Marcus Mumford has the power to work with anyone. He even recruited legendary filmmaker Steven Spielberg to direct his debut music video for his latest single “Cannibal.”
So, unsurprisingly, there are some esteemed guests on the Mumford & Sons frontman’s upcoming solo album, including Phoebe Bridgers and Brandi Carlile.
And Monique Martin.
Martin doesn’t have the same name recognition, but she’s very familiar to Wisconsin music fans. In 2013 Martin rose to prominence with a group of friends from Baraboo in a creative and whimsical folk-pop group PHOX.
One of Wisconsin’s most accomplished bands of the 21st century, PHOX have played Lollapalooza and Coachella; appeared on NPR’s “Conan” and “Tiny Desk Concert”; open for Lumineers and Head and Heart; and toured across North America, Europe, Australia and New Zealand.
But when the group ended in early 2017, Martin sought a fresh start in Los Angeles. And it was during a concert in Los Angeles that she shared a stage with Mumford. A great admirer of her work, he asked her to appear on his album as a guest vocalist for the song “Go in Light”.
“I love the song and I’m such a fan of his,” Martin said of Mumford. “It’s just to talk about these kind of crazy organic connections that can pretty much only happen in a place like LA”
Before the song and album arrive on September 16, Martin will return home to Wisconsin to play her first show in Milwaukee as a solo artist on August 27. in the back room of the Colectivo Coffeefollowed by Sold-out concert in Madison the following night at the High Noon Saloon.
“I would undermine my worth. ‘How could I have a career after this thing that was sticky, that was PHOX?'” Martin said. “I couldn’t imagine what it would be like. Now I know what it is like. It’s beautiful and nurturing in different ways. … I have strengths and I have validity as a singular artist.”
Monica Martin found her own path after PHOX
It took a little while for Martin to come to this state after moving in 2018.
“I spent a lot of time trying to write songs in every way possible,” Martin said. “A lot of it was seeing what it means when I don’t preemptively consider other voices contributing to a soundscape.”
She recorded with art-funk band Vulfpeck and producer Violents, but when it came to “the journey of trying to figure out where I fit in or who I am, I think I overcompensated”.
“Some of the songs I wrote in the first two years feel like I went too far the other way (from PHOX),” Martin said. “They ended up not saying how much folk music was a part of me. … There were a few times where I finished something in a co-writing space or with a new producer and I wanted the things are smooth, but I will make concessions again and again.”
But over the past two years, Martin has suggested, “My identity crisis is setting in” — and it shows in the music.
At the invitation of his friend and actress Beth Stelling, Martin meets the musicians and actors who frequently perform at famous place in Los Angeles Largo. After making his Largo debut, Martin said the owner told him, “This is your house now.”
It was there that she met Khushi, who became her most trusted producer and collaborator. And Khushi in turn connected Martin with her best friend, actress and activist Jameela Jamil (“The Good Place,” “She-Hulk: Attorney at Law”), whose boyfriend is the influential musician and producer. James Blake. Blake became one of Martin’s biggest supporters and a recurring collaborator.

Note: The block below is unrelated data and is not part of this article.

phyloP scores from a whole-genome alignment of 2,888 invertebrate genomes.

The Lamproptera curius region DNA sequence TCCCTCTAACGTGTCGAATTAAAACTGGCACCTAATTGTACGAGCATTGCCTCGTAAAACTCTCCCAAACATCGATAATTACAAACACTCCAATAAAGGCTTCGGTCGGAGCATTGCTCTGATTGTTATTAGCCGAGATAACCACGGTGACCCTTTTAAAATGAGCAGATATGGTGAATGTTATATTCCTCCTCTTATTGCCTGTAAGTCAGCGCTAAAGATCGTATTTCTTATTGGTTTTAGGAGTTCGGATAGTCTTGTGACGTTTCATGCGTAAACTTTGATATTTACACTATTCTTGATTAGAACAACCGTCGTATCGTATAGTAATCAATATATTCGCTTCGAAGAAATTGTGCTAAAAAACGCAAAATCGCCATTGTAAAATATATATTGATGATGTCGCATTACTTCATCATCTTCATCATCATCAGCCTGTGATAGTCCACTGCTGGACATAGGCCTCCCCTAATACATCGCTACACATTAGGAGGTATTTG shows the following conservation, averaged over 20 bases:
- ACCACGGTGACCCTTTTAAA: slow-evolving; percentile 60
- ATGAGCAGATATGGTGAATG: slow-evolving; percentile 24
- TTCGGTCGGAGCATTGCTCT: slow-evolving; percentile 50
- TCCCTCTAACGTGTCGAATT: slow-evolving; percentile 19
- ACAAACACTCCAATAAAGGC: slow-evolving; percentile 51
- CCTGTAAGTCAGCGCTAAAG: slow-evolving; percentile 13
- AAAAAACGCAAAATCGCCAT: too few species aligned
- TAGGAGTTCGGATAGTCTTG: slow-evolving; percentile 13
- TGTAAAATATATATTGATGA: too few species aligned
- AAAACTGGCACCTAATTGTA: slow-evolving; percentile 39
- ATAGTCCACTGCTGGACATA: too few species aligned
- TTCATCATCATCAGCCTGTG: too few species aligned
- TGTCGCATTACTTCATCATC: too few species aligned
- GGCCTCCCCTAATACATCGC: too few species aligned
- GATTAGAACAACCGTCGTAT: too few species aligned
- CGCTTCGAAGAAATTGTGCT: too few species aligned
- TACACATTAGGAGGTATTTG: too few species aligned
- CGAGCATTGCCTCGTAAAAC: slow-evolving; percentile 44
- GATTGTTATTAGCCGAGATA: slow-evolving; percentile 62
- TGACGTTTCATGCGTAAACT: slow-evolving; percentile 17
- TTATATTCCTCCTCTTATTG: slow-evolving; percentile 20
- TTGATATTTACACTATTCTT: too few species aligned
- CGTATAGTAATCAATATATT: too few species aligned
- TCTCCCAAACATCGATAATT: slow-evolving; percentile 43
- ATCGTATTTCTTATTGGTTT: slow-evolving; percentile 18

She collaborated with musician and producer James Blake
Martin was a featured vocalist on Blake’s track “Show Me” from last year’s “Friends That Break Your Heart” album. Blake returned the favor earlier this year, appearing on a new version of Martin’s beautiful single “Go Easy, Kid,” a tender plea to ease his anxieties and doubts. (The track, recently featured on the popular “Song Exploder” podcastalso had input from Martin’s former PHOX bandmate Matteo Roberts.)
“It’s always nice to end something and say it captures the spirit of a feeling perfectly,” Martin said of “Go Easy, Kid.” “A lot of people with self-esteem issues will go through those times when it’s so clear that you’re talking unreasonably to yourself.”
“Being with James, who I’ve always adored, having him say, ‘I cry every time I listen to your songs.’
Martin has since released another solo single, “Hard to Explain,” and plans to perform some originals, including an unreleased track, and some covers at his shows in Wisconsin. She can even approach a PHOX song.
Reflecting on the group that gave him his debut, Martin said, “You see all the ways you were able to stretch your limbs, all the things you used to take for granted.”
“Initially there were seven of us, all very young with very different levels of emotional intelligence and ability to communicate,” she continued. “There was a lot of failure and a lot of heartbreak, and at the same time, we did something so (expletive) cool because every single person in this band is an amazing artist.”
“I would be curious to know what the emotional dynamics would be in 2022. I think it would be much more capable of having a more intimate collaboration honestly,” she continued. “I’m so, so grateful for this experience. It really opened my heart to be able to connect with people in this way. If it wasn’t for (PHOX), I probably wouldn’t have started singing quite publicly.”
If you are going to
Who: Monica Martin with Jake Sherman
When: 8 p.m. Saturday
Where: The back room of Colectivo Coffee, 2211 N. Prospect Ave.
How much: $18 to $20 at the door, at the box office of the Pabst Theater (144 E. Wells St.) and pabsttheater.org.